The prologue by anne bradstreet short questions

The prologue by anne bradstreet short questions

THE PROLOGUE

             ANNE BRADSTREET

Q. 1. What was Anne Bradstreet’s purpose to write the poem Prologue.

Ans. Prologues are written by the poets to introduce their work to the reader. Bradstreet wrotge the poem Prologue to introduceher quarternions -set of four interrelated poems-The Four Elements, The Four Humors and The Four Monarchies.

Q. 2. …For my mean pen are too superior things – What is the source of this line? What does the speaker mean?

Ans. This line is from the poem Prologue by Anne Bradstreet.

Here the poetess opens the poem with a list of the usual subjects of heroic and epic poetry that the set of poems that this Prologue introduces will not address. Bradstreet starts the poem by saying she is not going to write about noble events, wars, captains or kings, or matters of great significance because she considers herself not skilful enough. She goes on to say that the poems of noble and significant matters will be written by men.

Q. 3. …Great Bartas’ sugar’d lines do but read o’er – Who is Bartas? What does the speaker mean here?

Ans. This line is from the poem Prologue by Anne Bradstreet.

Here Gullaume de Salluste Du Bartas was a French poet

who wrote an epic poem on Christian history called La Sepmaine; ou, Creation du monde (1578). Bradstreet’s admiration for Du Bartas in this line enacts both humilty and ambition.

Q. 4. …But simple I according to my skill – What is the source of this line? Bring out the meaning of the word ‘simple here?

Ans. This line is from the poem Prologue by Anne Bradstreet. Here the word ‘simple’ means artless or lacking ornamentation in its current day usage.

Q. 5. …From School-boy’s tongue no Rhet’ric we expect – What is the source of this line? What is meant by the speaker here?

Ans. This line is from the poem Prologue by Anne Bradstreet.

Rhetoric, or the art of using language effectively, was a part of the training that school boys received in the Romantic classroom; the idea that it needs to be taught and learnt before, it can be expected.

Q. 6 …Nor yet a sweet Consort from broken- What is the source of this line? What is meant by the word ‘Consort’ here?

Ans. This line is from the poem Prologue by Anne Bradstreet.

The word ‘Consort is used in the sense of a harmonious partnership.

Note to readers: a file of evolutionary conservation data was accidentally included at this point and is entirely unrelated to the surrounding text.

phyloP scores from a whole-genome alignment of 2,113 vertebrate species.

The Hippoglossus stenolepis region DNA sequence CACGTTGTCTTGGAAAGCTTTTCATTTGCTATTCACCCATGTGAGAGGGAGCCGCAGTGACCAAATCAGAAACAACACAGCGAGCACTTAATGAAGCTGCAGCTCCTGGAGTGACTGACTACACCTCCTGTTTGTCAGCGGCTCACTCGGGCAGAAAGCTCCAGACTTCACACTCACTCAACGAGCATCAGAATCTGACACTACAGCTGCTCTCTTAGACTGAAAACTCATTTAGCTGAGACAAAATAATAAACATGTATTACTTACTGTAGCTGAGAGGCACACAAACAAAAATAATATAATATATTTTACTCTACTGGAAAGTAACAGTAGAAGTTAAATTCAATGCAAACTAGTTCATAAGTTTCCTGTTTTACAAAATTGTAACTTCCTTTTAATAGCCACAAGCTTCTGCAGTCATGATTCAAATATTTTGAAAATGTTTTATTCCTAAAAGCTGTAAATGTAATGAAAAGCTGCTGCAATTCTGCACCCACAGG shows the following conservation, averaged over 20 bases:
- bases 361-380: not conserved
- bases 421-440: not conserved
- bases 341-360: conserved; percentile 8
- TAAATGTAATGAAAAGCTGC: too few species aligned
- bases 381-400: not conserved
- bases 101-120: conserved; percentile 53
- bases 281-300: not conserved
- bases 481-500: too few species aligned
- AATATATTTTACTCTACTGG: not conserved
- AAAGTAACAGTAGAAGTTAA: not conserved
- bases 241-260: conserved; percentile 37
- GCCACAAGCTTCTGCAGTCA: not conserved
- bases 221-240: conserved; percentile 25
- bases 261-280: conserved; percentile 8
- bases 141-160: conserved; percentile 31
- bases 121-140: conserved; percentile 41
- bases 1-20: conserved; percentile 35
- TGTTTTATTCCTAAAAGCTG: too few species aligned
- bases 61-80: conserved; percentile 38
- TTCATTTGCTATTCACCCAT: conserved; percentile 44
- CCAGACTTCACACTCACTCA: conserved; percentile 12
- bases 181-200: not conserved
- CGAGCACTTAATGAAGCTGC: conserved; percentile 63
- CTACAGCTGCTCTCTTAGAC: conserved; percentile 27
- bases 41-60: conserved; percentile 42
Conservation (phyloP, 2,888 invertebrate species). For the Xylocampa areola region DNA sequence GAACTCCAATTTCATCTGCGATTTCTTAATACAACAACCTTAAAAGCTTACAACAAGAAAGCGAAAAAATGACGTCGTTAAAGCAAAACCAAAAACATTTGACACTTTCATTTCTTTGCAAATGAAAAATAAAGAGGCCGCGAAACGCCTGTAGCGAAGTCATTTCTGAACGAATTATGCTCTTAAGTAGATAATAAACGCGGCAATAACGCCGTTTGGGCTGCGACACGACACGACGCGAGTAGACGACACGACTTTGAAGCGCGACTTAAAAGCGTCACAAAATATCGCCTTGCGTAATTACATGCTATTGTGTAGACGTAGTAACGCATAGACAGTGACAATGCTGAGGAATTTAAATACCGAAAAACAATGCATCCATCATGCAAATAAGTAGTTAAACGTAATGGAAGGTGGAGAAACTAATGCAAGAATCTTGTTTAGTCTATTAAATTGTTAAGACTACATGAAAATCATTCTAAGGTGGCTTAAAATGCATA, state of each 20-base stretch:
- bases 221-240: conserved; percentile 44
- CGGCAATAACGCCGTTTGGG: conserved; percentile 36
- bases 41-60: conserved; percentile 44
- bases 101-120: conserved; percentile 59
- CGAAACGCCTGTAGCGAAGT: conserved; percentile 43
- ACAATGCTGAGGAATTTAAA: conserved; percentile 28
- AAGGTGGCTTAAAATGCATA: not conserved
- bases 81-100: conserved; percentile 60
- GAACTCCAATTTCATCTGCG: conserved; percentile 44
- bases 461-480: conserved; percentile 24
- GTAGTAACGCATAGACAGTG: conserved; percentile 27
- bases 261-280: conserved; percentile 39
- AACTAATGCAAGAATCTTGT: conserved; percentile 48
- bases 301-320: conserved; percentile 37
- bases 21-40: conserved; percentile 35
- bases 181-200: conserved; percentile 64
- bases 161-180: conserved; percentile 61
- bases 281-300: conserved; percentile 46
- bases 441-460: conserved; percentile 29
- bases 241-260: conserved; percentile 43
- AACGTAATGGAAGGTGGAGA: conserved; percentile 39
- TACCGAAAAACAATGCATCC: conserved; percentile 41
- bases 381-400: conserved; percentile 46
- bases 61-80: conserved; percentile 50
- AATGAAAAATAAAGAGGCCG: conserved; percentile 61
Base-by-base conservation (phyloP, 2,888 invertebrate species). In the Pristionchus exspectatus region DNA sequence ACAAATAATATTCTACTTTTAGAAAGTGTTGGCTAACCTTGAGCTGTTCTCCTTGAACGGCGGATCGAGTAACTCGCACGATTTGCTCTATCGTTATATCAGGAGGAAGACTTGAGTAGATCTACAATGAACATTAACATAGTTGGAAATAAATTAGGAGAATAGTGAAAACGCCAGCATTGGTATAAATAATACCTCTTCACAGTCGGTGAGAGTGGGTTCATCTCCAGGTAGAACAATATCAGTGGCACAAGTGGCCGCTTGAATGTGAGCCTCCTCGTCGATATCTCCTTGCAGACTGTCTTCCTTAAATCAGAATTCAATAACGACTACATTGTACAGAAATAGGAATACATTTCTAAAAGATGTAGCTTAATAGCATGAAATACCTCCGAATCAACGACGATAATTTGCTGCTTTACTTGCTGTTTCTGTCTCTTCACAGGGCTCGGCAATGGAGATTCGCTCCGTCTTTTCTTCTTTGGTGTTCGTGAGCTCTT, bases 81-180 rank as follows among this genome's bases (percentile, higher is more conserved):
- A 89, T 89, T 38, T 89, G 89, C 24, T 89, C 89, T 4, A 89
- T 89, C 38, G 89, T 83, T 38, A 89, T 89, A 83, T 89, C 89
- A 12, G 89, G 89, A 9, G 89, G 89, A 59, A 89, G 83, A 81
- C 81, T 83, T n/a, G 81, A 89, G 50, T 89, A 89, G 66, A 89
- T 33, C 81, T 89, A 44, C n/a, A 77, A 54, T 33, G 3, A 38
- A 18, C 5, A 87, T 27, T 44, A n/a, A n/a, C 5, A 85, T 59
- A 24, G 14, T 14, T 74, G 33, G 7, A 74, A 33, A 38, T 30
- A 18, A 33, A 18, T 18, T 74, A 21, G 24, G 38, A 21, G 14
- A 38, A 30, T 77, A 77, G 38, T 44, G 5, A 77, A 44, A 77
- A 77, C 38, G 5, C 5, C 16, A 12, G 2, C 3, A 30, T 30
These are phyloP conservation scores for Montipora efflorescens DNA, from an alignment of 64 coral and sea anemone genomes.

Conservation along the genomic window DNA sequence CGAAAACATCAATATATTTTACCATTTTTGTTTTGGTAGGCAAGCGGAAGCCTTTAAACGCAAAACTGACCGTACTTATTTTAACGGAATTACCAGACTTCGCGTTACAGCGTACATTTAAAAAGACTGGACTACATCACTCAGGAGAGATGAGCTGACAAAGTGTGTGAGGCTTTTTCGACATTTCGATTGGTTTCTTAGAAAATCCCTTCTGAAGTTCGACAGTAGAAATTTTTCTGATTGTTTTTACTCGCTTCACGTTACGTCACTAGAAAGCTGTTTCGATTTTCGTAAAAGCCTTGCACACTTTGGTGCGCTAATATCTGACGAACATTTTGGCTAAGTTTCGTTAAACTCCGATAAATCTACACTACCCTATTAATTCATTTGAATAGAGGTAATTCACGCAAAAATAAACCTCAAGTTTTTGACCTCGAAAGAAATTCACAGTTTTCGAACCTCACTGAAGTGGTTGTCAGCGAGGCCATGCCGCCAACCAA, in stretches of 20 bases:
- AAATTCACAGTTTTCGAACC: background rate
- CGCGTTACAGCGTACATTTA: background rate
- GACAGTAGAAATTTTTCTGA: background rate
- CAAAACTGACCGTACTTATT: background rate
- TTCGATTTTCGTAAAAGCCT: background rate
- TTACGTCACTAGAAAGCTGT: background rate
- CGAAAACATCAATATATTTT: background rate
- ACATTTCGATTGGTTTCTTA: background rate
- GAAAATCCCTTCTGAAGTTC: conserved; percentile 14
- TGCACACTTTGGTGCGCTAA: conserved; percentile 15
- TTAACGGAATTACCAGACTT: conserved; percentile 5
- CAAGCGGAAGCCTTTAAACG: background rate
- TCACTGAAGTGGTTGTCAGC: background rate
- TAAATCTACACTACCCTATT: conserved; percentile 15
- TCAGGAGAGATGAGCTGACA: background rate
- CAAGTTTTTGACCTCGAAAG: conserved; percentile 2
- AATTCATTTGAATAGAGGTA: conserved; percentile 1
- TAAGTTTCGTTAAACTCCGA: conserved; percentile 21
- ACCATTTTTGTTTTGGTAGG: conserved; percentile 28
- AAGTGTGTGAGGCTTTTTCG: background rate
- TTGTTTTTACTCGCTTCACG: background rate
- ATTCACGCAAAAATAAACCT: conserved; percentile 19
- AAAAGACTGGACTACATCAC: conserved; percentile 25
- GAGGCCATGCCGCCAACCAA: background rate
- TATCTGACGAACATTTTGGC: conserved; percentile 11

7. …And this to mend, also, no Art is able- What is the source of this line? What is meant by the speaker?

Ans. This line is from the poem Prologue by Anne Bradstreet.

Bradstreet’s choice of adjectives to denigrate her Muse could indicate a transference of the criticism that women poets, including Bradstreet, faced. Her self-denigration should not blind us to the lofty poetic lineage that she is drawing from Du Bartas and Sidney.

8…Nor can 1, like that fluent sweet-tongued Greek Who lisp’d at first, in future times speak plain-
What is the source of this line? Who is referred to as “sweet-tongued Greek?

Ans. This line is from the poem Prologue by Anne Bradstreet.

Here ‘sweet-tongued Greek’ refers to Demosthenes, a notable Greek orator, who was particularly well known for his use of rhetoric; he had a speech impediment that he trained himself to overcome. Bradstreet posits physical defects as a lot less challenging than the supposed defect of mental weakness or disability, that women were led to believe to be suffering in comparison to men.

Q. 9. …I am obnoxious to each carping tongue-What is meant in this line? Ans. This line is from the poem Prologue by Anne Bradstreet.

The word ‘obnoxious’ derives from the Latin word noxa which means liable to hurt or injury. The cause of injury is in the carping or overly critical and censorious views of those that thnk women are better suited to housework than to scholarly activities like writing epic poetry.

Q. 10. …And poesy made Calliope’s own child?- What is the source of this line? Who is Calliope?

Ans. This line is from the poem Prologue by Anne Bradstreet.

Calliope is the Muse of epic poetry. She carries a writing tablet as her emblem.

Q. 11. … Let Greeks be Greeks, and Women what they are- What is the source of this line? What does the line mean?

Ans. This line is from the poem Prologue by Anne Bradstreet.

The line along with the following stanza set up the interlinked web of points te idea of
literary heritage of the Greeks, Women and Men. It to unequal expectations and the unfair privilege of men over women.

Q. 12. …Men have precedency and still excel- What is the source of this line? What is meant by ‘precedency’?

Ans. This line is from the poem Prologue by Anne Bradstreet.

Here the word ‘precedency’ means superiority or pre-eminence.

Q. 13. … Yet grant some small acknowledgement of ours- What is the source of this line? What is meant by this line?

Ans. from the poem Prologue by Anne Bradstreet.

This line is Here, Bradstreet tells mento look outside the cloak of their own greatness and see if they can find it in their hearts to grant even a small acknowledgement where clearly more is desereved.

Q. 14. …And of ye high flown quills that soar the skies- What is the source of this lirie? What is meant by this line?

Ans. This line is from the poem Prologue by Anne Bradstreet.

This is an example of an exquisite poetic utterance where she turns a figure of speech around the idae of lofty poetry flying like birds, since quills are made of feather, and snatching praise like hunted prey.

Q. 15. …Give me thyme or Parsley wreath, I ask no Bays- What is the source of this line? What is meant by this line?

Ans. This line is from the poem Prologue by Anne Bradstreet.

When Bradstreet seeks thyme and parsley instead of bay, shhe cleverly turns around what one might mistake to be a step down in the recognition that she will settle for.

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